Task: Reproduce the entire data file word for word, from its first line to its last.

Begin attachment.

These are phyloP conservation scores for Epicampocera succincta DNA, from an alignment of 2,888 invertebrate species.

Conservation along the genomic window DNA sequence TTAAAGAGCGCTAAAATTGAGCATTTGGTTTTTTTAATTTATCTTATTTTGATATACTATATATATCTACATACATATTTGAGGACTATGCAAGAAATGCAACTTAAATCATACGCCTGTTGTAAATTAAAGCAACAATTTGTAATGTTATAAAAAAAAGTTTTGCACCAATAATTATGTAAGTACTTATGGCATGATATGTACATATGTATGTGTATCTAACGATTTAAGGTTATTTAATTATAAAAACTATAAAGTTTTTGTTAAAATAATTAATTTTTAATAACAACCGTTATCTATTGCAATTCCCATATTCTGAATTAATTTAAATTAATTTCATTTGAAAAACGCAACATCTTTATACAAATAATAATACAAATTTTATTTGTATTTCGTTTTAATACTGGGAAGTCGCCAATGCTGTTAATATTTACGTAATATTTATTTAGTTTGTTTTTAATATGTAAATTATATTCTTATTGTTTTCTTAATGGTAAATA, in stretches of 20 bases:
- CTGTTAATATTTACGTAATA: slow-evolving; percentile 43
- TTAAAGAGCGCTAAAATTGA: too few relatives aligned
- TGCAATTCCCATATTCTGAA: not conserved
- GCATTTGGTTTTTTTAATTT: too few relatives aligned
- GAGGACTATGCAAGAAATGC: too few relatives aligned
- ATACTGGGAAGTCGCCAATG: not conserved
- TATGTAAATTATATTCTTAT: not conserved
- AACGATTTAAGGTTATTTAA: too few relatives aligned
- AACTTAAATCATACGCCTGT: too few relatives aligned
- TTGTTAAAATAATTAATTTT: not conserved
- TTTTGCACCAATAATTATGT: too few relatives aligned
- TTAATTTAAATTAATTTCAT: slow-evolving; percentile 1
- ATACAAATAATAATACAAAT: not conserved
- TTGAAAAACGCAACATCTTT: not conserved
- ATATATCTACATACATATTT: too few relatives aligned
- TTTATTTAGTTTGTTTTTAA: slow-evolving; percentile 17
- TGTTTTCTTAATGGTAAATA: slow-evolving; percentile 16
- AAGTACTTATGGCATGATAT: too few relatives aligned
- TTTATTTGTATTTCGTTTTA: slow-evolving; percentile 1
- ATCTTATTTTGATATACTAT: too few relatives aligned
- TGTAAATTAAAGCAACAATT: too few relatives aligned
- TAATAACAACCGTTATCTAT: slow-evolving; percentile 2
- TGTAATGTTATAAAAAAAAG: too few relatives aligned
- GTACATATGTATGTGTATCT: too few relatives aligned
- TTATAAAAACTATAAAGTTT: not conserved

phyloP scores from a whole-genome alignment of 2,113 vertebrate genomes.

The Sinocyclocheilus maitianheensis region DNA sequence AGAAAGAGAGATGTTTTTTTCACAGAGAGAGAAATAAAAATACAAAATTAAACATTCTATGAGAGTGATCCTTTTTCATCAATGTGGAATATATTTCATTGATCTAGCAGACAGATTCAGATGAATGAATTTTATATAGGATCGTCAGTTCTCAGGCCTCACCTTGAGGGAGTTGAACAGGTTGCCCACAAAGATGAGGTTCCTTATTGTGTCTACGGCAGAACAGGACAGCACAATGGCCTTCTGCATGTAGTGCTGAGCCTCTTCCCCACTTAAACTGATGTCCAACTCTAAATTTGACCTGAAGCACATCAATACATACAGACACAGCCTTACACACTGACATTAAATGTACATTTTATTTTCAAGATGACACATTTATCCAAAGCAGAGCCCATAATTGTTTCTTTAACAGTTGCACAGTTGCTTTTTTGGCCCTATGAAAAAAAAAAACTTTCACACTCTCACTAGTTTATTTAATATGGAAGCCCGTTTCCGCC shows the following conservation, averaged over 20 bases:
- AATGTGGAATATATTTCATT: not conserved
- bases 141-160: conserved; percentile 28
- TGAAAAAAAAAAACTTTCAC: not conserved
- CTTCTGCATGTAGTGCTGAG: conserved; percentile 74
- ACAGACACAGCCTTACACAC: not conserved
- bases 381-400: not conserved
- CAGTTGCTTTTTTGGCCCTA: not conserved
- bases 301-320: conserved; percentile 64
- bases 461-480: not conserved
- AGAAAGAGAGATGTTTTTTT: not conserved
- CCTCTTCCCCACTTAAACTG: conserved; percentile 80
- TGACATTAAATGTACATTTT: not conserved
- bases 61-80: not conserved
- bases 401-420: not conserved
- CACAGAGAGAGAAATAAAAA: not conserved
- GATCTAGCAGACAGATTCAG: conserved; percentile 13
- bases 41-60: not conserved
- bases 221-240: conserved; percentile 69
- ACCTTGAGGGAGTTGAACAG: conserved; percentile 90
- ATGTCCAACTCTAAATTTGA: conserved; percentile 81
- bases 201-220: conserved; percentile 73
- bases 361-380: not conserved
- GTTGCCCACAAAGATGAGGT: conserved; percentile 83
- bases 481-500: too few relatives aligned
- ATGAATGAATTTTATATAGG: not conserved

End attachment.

These are phyloP conservation scores for Epicampocera succincta DNA, from an alignment of 2,888 invertebrate species.

Conservation along the genomic window DNA sequence TTAAAGAGCGCTAAAATTGAGCATTTGGTTTTTTTAATTTATCTTATTTTGATATACTATATATATCTACATACATATTTGAGGACTATGCAAGAAATGCAACTTAAATCATACGCCTGTTGTAAATTAAAGCAACAATTTGTAATGTTATAAAAAAAAGTTTTGCACCAATAATTATGTAAGTACTTATGGCATGATATGTACATATGTATGTGTATCTAACGATTTAAGGTTATTTAATTATAAAAACTATAAAGTTTTTGTTAAAATAATTAATTTTTAATAACAACCGTTATCTATTGCAATTCCCATATTCTGAATTAATTTAAATTAATTTCATTTGAAAAACGCAACATCTTTATACAAATAATAATACAAATTTTATTTGTATTTCGTTTTAATACTGGGAAGTCGCCAATGCTGTTAATATTTACGTAATATTTATTTAGTTTGTTTTTAATATGTAAATTATATTCTTATTGTTTTCTTAATGGTAAATA, in stretches of 20 bases:
- CTGTTAATATTTACGTAATA: slow-evolving; percentile 43
- TTAAAGAGCGCTAAAATTGA: too few relatives aligned
- TGCAATTCCCATATTCTGAA: not conserved
- GCATTTGGTTTTTTTAATTT: too few relatives aligned
- GAGGACTATGCAAGAAATGC: too few relatives aligned
- ATACTGGGAAGTCGCCAATG: not conserved
- TATGTAAATTATATTCTTAT: not conserved
- AACGATTTAAGGTTATTTAA: too few relatives aligned
- AACTTAAATCATACGCCTGT: too few relatives aligned
- TTGTTAAAATAATTAATTTT: not conserved
- TTTTGCACCAATAATTATGT: too few relatives aligned
- TTAATTTAAATTAATTTCAT: slow-evolving; percentile 1
- ATACAAATAATAATACAAAT: not conserved
- TTGAAAAACGCAACATCTTT: not conserved
- ATATATCTACATACATATTT: too few relatives aligned
- TTTATTTAGTTTGTTTTTAA: slow-evolving; percentile 17
- TGTTTTCTTAATGGTAAATA: slow-evolving; percentile 16
- AAGTACTTATGGCATGATAT: too few relatives aligned
- TTTATTTGTATTTCGTTTTA: slow-evolving; percentile 1
- ATCTTATTTTGATATACTAT: too few relatives aligned
- TGTAAATTAAAGCAACAATT: too few relatives aligned
- TAATAACAACCGTTATCTAT: slow-evolving; percentile 2
- TGTAATGTTATAAAAAAAAG: too few relatives aligned
- GTACATATGTATGTGTATCT: too few relatives aligned
- TTATAAAAACTATAAAGTTT: not conserved

phyloP scores from a whole-genome alignment of 2,113 vertebrate genomes.

The Sinocyclocheilus maitianheensis region DNA sequence AGAAAGAGAGATGTTTTTTTCACAGAGAGAGAAATAAAAATACAAAATTAAACATTCTATGAGAGTGATCCTTTTTCATCAATGTGGAATATATTTCATTGATCTAGCAGACAGATTCAGATGAATGAATTTTATATAGGATCGTCAGTTCTCAGGCCTCACCTTGAGGGAGTTGAACAGGTTGCCCACAAAGATGAGGTTCCTTATTGTGTCTACGGCAGAACAGGACAGCACAATGGCCTTCTGCATGTAGTGCTGAGCCTCTTCCCCACTTAAACTGATGTCCAACTCTAAATTTGACCTGAAGCACATCAATACATACAGACACAGCCTTACACACTGACATTAAATGTACATTTTATTTTCAAGATGACACATTTATCCAAAGCAGAGCCCATAATTGTTTCTTTAACAGTTGCACAGTTGCTTTTTTGGCCCTATGAAAAAAAAAAACTTTCACACTCTCACTAGTTTATTTAATATGGAAGCCCGTTTCCGCC shows the following conservation, averaged over 20 bases:
- AATGTGGAATATATTTCATT: not conserved
- bases 141-160: conserved; percentile 28
- TGAAAAAAAAAAACTTTCAC: not conserved
- CTTCTGCATGTAGTGCTGAG: conserved; percentile 74
- ACAGACACAGCCTTACACAC: not conserved
- bases 381-400: not conserved
- CAGTTGCTTTTTTGGCCCTA: not conserved
- bases 301-320: conserved; percentile 64
- bases 461-480: not conserved
- AGAAAGAGAGATGTTTTTTT: not conserved
- CCTCTTCCCCACTTAAACTG: conserved; percentile 80
- TGACATTAAATGTACATTTT: not conserved
- bases 61-80: not conserved
- bases 401-420: not conserved
- CACAGAGAGAGAAATAAAAA: not conserved
- GATCTAGCAGACAGATTCAG: conserved; percentile 13
- bases 41-60: not conserved
- bases 221-240: conserved; percentile 69
- ACCTTGAGGGAGTTGAACAG: conserved; percentile 90
- ATGTCCAACTCTAAATTTGA: conserved; percentile 81
- bases 201-220: conserved; percentile 73
- bases 361-380: not conserved
- GTTGCCCACAAAGATGAGGT: conserved; percentile 83
- bases 481-500: too few relatives aligned
- ATGAATGAATTTTATATAGG: not conserved